The couple moved to Glasgow and then to Troon where they continue to live with their children Sara, 15, Simon, eight, and Karen, two.

Uuganaa first discovered she was pregnant with Billy on Mother's Day in 2009.

She gave birth to him by Caesarean section on November 14, 2009, and he was quickly rushed to the hospital's neonatal unit. There, doctor's broke the news that they suspected he had Down's Syndrome. He was also diagnosed with several holes in his heart, brain damage and cerebral palsy.

Uuganaa said: "We were devastated by Billy's death. I carried him for nine months dreaming of many things but not saying goodbye to him. We never even got to see his first smiles."

When medics first confirmed that Billy had Down's Syndrome, she remembers a female doctor making a comment about her nationality in relation to Billy's condition.

But she admits the full scale of the prejudice surrounding Down's Syndrome and the term Mongol didn't hit her until after Billy's death. In October 2011, she was shocked by a media storm over comments made by comedian Ricky Gervais.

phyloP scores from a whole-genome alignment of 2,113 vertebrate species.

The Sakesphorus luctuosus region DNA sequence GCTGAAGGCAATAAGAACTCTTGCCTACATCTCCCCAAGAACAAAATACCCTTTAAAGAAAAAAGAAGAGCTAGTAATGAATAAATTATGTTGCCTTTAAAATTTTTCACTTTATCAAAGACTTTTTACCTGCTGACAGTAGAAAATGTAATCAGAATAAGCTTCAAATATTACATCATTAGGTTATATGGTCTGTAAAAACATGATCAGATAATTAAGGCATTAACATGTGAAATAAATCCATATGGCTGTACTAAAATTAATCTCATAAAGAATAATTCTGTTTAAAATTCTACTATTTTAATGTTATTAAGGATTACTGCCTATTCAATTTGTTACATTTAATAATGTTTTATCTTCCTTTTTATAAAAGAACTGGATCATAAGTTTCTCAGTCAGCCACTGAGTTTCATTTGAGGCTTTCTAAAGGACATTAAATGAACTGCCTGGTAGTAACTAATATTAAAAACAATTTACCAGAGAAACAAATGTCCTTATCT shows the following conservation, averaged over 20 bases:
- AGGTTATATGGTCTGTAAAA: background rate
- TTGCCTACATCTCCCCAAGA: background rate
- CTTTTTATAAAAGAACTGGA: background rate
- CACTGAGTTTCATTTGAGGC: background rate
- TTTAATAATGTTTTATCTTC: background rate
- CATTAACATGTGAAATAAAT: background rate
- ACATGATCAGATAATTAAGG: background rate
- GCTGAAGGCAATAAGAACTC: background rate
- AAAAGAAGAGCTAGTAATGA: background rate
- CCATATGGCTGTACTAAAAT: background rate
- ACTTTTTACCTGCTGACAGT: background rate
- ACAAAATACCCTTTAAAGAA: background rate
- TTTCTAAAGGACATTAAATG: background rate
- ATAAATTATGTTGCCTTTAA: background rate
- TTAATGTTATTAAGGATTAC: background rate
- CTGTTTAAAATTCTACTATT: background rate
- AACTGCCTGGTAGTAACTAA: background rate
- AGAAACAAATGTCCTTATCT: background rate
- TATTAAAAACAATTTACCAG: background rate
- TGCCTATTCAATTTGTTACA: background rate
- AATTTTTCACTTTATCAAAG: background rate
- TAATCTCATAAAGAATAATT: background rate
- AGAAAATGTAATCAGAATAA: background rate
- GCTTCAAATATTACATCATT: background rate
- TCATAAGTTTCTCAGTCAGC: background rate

He had put photos of himself on Twitter making stupid faces and retweeted the phrase: "Two mongs don't make a right." He later apologised for the his use of the word.

Uuganaa said: "This comment sparked off memories of other incidents where I had heard terms derived from the word Mongol being used negatively.

"One doctor's words came back to haunt me. Billy had just been diagnosed, we were really upset and she was trying to say something nice – but what she said was, 'It may not be so obvious that Billy has Down's because of your ethnic background.'

"I remember being annoyed. Not all my children look as if they have Down's Syndrome and I even put a photo of Sara and Simon beside Billy.